“If we succeed, the Country is ours. It is immense in extent, and fertile in its soil and will amply reward all our toil. If we fail, death in the cause of liberty and humanity is not cause for shuddering. Our rifles are by our side, and choice guns they are, we know what awaits us, and are prepared to meet it.”
Daniel Cloud, en route to San Antonio,
December 26, 1835
You can’t come to San Antonio, Texas, and not go visit the Alamo! Fred and I are using Jackie and Daryl’s home as our hub for touring around this area while visiting them, and happy we were that our nephew, Kyle, drove up from his U.S.C.G. post in Galveston to join us up here for a little sightseeing at the Alamo and the San Antonio Riverwalk. It’s been a real treat to see him twice in about as many weeks; he had joined us for three days in New Orleans, too.
Moving on to the Alamo. I admit I had long heard the cry, “Remember The Alamo!” but Texas history was not necessarily the focus of a student in the Midwest, and I never really took the time, nor had the need, to fathom its meaning. But of course when you visit the Alamo, you are taught what happened here, and you know why folks, especially Texans, feel it’s important to remember this place that has come to be “The Shrine of Texas Liberty.”
The Alamo was established by Spanish settlers in 1718 as the Misión San Antonio de Valero. Like other missions set up by the Spaniards in these parts of the western frontier during this time, it served as home to Catholic missionaries who came to settle the land [that we know as the Southwest United States today] and convert Native Americans to Christianity. After nearly seventy years as a mission, the land was turned over to these Indians who continued to farm the fields and who became part of the growing community of San Antonio.
By the early 1800s, the Spanish military stationed a cavalry unit at this place that the soldiers referred to as the Alamo; the Spanish word for “cottonwood,” to honor their Spanish hometown. During Mexico’s 10-year struggle for independence from Spain, the Alamo was a fort occupied by the Spanish Royalists, then by the freedom-seeking Rebels, and then by Mexican military. This leads us to the Texas Revolution.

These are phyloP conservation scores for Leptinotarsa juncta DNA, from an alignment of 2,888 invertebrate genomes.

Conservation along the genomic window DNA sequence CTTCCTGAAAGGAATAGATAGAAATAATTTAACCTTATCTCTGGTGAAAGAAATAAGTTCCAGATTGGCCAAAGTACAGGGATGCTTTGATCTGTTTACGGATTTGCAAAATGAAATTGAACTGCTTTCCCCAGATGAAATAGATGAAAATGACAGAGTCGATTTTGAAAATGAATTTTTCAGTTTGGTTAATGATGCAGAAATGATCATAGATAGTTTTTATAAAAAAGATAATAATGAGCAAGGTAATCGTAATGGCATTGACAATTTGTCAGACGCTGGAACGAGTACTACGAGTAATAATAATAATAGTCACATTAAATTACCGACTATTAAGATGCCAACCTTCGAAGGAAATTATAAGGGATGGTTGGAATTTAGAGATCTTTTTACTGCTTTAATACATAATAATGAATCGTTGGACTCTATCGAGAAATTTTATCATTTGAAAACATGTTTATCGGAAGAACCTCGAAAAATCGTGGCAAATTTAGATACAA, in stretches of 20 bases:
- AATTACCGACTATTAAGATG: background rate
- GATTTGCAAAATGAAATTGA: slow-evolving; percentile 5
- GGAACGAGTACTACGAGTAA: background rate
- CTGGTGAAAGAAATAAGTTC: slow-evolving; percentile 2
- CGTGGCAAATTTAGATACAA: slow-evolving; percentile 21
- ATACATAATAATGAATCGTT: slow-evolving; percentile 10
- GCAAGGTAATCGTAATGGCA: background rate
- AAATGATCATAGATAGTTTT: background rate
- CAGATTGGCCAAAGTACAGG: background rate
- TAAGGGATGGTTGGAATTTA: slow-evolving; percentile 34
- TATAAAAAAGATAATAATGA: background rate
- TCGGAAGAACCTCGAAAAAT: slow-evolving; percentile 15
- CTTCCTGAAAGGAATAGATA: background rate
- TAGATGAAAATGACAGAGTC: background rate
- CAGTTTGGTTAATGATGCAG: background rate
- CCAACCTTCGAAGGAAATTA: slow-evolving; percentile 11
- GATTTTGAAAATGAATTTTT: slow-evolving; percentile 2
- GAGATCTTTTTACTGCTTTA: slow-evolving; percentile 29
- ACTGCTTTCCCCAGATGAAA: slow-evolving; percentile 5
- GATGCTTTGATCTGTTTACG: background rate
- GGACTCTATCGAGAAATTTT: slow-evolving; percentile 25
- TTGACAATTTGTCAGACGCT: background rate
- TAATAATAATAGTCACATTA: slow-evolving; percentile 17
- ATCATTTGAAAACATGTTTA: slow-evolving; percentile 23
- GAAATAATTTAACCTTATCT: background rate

San Antonio and the Alamo played a critical role in the Texas Revolution. In December 1835, Texian and Tejano volunteers confronted Mexican troops who were quartered in the city, and forced Mexican General Martín Perfecto de Cós and his soldiers to surrender. These volunteer militiamen then moved into the Alamo that had been previously fortified by Cós and his men. They spent a couple of months strengthening their fortress which took them to February 23, 1836, when “the Napoleon of the West,” Mexican General Antonio López de Santa Anna, and his army showed up. Undaunted, the Texians and Tejanos prepared to defend the Alamo.
For 13 days, the defenders held out against Santa Anna’s army. The commander of the Alamo, William B. Travis, sent out a letter “To the People of Texas and All Americans in the World” [now referred to as the Victory or Death letter; one of the most stirring documents in American history] pleading for assistance. Either because of distance (this territory was a month’s journey from the eastern cities in the United States) or because they were attending to their own affairs, only one band of 32 volunteers from nearby Gonzales arrived, bringing the the number of defenders to just short of 200. That turned out to be too few fighters to combine with the likes of Jim Bowie; renowned knife fighter, and David Crockett; famed frontiersman, who were holed up inside.
In the predawn hours of March 6, 1836, Santa Anna’s men stormed the Alamo’s walls. With their cannons and small arms, the Texans held the Mexican army back twice, but the third time proved too much, and the Texans succumbed to army forces much larger than theirs scaling their walls and rushing their compound. By dawn it was over and most all the defenders lay dead. The rest were executed. Fourteen civilians survived; the women and children inside the garrison.
While many continue to debate the facts surrounding the siege of the Alamo, there’s no doubt that the battle has come to symbolize the heroic conviction of the Alamo defenders who fought, against overwhelming odds and ultimately to their death, for freedom.
As a post script, the defeat at the Alamo allowed General Sam Houston and his Texas forces time to plunder ports along the Gulf of Mexico where his army gathered more weapons and ammunition to fight the Mexican forces for the land they wanted. On April 21, 1836, in another face-off with Santa Anna’s much larger army at the Battle of San Jacinto, the Texans shouted their potent battle cry, “Remember the Alamo!” and took their revenge on the enemy. This ultimately lead to a still-young United States annexing the Republic of Texas in 1845, then the Mexican-American War from 1846-1848 which resulted in the country’s westward expansion all the way to the Pacific Ocean.
But now we come back to the Alamo. It began as a mission, then became a fort, and is now a sacred memorial to those who died defending it. I think it is worth remembering.